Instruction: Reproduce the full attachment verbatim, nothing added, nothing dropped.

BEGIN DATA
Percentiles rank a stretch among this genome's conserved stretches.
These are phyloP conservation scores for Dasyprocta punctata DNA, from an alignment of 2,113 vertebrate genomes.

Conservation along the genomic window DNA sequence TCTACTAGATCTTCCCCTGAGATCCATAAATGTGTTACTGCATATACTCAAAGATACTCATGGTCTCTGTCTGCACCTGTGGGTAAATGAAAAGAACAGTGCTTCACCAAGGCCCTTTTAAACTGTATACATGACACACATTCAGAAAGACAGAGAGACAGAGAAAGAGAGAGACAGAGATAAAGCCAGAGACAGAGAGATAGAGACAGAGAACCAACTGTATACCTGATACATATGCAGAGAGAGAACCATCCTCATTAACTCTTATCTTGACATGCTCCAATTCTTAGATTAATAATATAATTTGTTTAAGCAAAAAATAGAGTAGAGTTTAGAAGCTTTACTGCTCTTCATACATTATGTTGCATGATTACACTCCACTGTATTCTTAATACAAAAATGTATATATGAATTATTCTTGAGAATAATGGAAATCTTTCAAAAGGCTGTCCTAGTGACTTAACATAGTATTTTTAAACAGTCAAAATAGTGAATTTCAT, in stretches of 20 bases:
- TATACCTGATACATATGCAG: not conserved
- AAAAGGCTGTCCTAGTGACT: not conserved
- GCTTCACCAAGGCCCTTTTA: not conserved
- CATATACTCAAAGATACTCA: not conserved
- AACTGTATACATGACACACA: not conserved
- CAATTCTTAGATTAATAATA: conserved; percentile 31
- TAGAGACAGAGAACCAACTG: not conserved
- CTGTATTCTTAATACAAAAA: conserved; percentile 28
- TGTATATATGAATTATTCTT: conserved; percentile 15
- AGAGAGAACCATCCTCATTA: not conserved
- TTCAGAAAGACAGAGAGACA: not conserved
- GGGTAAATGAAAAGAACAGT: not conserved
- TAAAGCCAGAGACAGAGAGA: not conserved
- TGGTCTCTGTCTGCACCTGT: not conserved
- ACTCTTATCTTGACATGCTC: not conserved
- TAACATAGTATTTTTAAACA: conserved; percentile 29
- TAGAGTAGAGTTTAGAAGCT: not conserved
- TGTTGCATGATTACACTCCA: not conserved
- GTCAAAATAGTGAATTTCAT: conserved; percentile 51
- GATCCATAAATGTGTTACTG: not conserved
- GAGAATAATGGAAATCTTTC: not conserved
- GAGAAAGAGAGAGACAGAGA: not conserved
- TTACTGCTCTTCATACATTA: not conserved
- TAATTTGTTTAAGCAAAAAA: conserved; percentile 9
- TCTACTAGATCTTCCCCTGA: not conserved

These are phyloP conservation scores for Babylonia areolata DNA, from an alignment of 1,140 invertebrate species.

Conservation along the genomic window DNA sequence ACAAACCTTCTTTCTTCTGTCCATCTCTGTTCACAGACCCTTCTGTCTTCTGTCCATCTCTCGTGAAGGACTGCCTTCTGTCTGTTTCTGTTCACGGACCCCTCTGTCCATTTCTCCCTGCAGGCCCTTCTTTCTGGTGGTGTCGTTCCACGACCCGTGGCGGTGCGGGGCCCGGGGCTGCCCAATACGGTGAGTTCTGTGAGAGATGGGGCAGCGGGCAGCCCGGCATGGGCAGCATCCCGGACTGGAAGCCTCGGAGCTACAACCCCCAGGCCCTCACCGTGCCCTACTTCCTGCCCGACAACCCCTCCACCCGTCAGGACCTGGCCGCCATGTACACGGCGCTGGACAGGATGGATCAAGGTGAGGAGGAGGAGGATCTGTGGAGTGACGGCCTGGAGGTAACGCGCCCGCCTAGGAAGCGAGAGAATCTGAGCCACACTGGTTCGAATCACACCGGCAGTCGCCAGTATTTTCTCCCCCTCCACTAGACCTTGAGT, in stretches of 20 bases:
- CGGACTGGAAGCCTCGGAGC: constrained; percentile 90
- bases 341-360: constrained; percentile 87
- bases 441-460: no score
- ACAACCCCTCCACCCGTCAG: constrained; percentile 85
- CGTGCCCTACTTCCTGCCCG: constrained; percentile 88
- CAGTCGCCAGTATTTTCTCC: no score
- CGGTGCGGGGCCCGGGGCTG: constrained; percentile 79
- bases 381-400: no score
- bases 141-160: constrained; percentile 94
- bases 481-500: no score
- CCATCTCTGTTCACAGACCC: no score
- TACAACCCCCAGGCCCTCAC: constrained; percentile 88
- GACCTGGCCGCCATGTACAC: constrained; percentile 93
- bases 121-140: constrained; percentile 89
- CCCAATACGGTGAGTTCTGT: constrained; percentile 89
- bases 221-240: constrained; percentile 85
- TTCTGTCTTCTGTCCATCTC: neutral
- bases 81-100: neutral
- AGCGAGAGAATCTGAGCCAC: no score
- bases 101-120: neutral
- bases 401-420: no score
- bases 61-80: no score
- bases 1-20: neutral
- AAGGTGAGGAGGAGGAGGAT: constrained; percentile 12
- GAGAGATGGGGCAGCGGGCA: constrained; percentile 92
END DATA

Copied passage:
Percentiles rank a stretch among this genome's conserved stretches.
These are phyloP conservation scores for Dasyprocta punctata DNA, from an alignment of 2,113 vertebrate genomes.

Conservation along the genomic window DNA sequence TCTACTAGATCTTCCCCTGAGATCCATAAATGTGTTACTGCATATACTCAAAGATACTCATGGTCTCTGTCTGCACCTGTGGGTAAATGAAAAGAACAGTGCTTCACCAAGGCCCTTTTAAACTGTATACATGACACACATTCAGAAAGACAGAGAGACAGAGAAAGAGAGAGACAGAGATAAAGCCAGAGACAGAGAGATAGAGACAGAGAACCAACTGTATACCTGATACATATGCAGAGAGAGAACCATCCTCATTAACTCTTATCTTGACATGCTCCAATTCTTAGATTAATAATATAATTTGTTTAAGCAAAAAATAGAGTAGAGTTTAGAAGCTTTACTGCTCTTCATACATTATGTTGCATGATTACACTCCACTGTATTCTTAATACAAAAATGTATATATGAATTATTCTTGAGAATAATGGAAATCTTTCAAAAGGCTGTCCTAGTGACTTAACATAGTATTTTTAAACAGTCAAAATAGTGAATTTCAT, in stretches of 20 bases:
- TATACCTGATACATATGCAG: not conserved
- AAAAGGCTGTCCTAGTGACT: not conserved
- GCTTCACCAAGGCCCTTTTA: not conserved
- CATATACTCAAAGATACTCA: not conserved
- AACTGTATACATGACACACA: not conserved
- CAATTCTTAGATTAATAATA: conserved; percentile 31
- TAGAGACAGAGAACCAACTG: not conserved
- CTGTATTCTTAATACAAAAA: conserved; percentile 28
- TGTATATATGAATTATTCTT: conserved; percentile 15
- AGAGAGAACCATCCTCATTA: not conserved
- TTCAGAAAGACAGAGAGACA: not conserved
- GGGTAAATGAAAAGAACAGT: not conserved
- TAAAGCCAGAGACAGAGAGA: not conserved
- TGGTCTCTGTCTGCACCTGT: not conserved
- ACTCTTATCTTGACATGCTC: not conserved
- TAACATAGTATTTTTAAACA: conserved; percentile 29
- TAGAGTAGAGTTTAGAAGCT: not conserved
- TGTTGCATGATTACACTCCA: not conserved
- GTCAAAATAGTGAATTTCAT: conserved; percentile 51
- GATCCATAAATGTGTTACTG: not conserved
- GAGAATAATGGAAATCTTTC: not conserved
- GAGAAAGAGAGAGACAGAGA: not conserved
- TTACTGCTCTTCATACATTA: not conserved
- TAATTTGTTTAAGCAAAAAA: conserved; percentile 9
- TCTACTAGATCTTCCCCTGA: not conserved

These are phyloP conservation scores for Babylonia areolata DNA, from an alignment of 1,140 invertebrate species.

Conservation along the genomic window DNA sequence ACAAACCTTCTTTCTTCTGTCCATCTCTGTTCACAGACCCTTCTGTCTTCTGTCCATCTCTCGTGAAGGACTGCCTTCTGTCTGTTTCTGTTCACGGACCCCTCTGTCCATTTCTCCCTGCAGGCCCTTCTTTCTGGTGGTGTCGTTCCACGACCCGTGGCGGTGCGGGGCCCGGGGCTGCCCAATACGGTGAGTTCTGTGAGAGATGGGGCAGCGGGCAGCCCGGCATGGGCAGCATCCCGGACTGGAAGCCTCGGAGCTACAACCCCCAGGCCCTCACCGTGCCCTACTTCCTGCCCGACAACCCCTCCACCCGTCAGGACCTGGCCGCCATGTACACGGCGCTGGACAGGATGGATCAAGGTGAGGAGGAGGAGGATCTGTGGAGTGACGGCCTGGAGGTAACGCGCCCGCCTAGGAAGCGAGAGAATCTGAGCCACACTGGTTCGAATCACACCGGCAGTCGCCAGTATTTTCTCCCCCTCCACTAGACCTTGAGT, in stretches of 20 bases:
- CGGACTGGAAGCCTCGGAGC: constrained; percentile 90
- bases 341-360: constrained; percentile 87
- bases 441-460: no score
- ACAACCCCTCCACCCGTCAG: constrained; percentile 85
- CGTGCCCTACTTCCTGCCCG: constrained; percentile 88
- CAGTCGCCAGTATTTTCTCC: no score
- CGGTGCGGGGCCCGGGGCTG: constrained; percentile 79
- bases 381-400: no score
- bases 141-160: constrained; percentile 94
- bases 481-500: no score
- CCATCTCTGTTCACAGACCC: no score
- TACAACCCCCAGGCCCTCAC: constrained; percentile 88
- GACCTGGCCGCCATGTACAC: constrained; percentile 93
- bases 121-140: constrained; percentile 89
- CCCAATACGGTGAGTTCTGT: constrained; percentile 89
- bases 221-240: constrained; percentile 85
- TTCTGTCTTCTGTCCATCTC: neutral
- bases 81-100: neutral
- AGCGAGAGAATCTGAGCCAC: no score
- bases 101-120: neutral
- bases 401-420: no score
- bases 61-80: no score
- bases 1-20: neutral
- AAGGTGAGGAGGAGGAGGAT: constrained; percentile 12
- GAGAGATGGGGCAGCGGGCA: constrained; percentile 92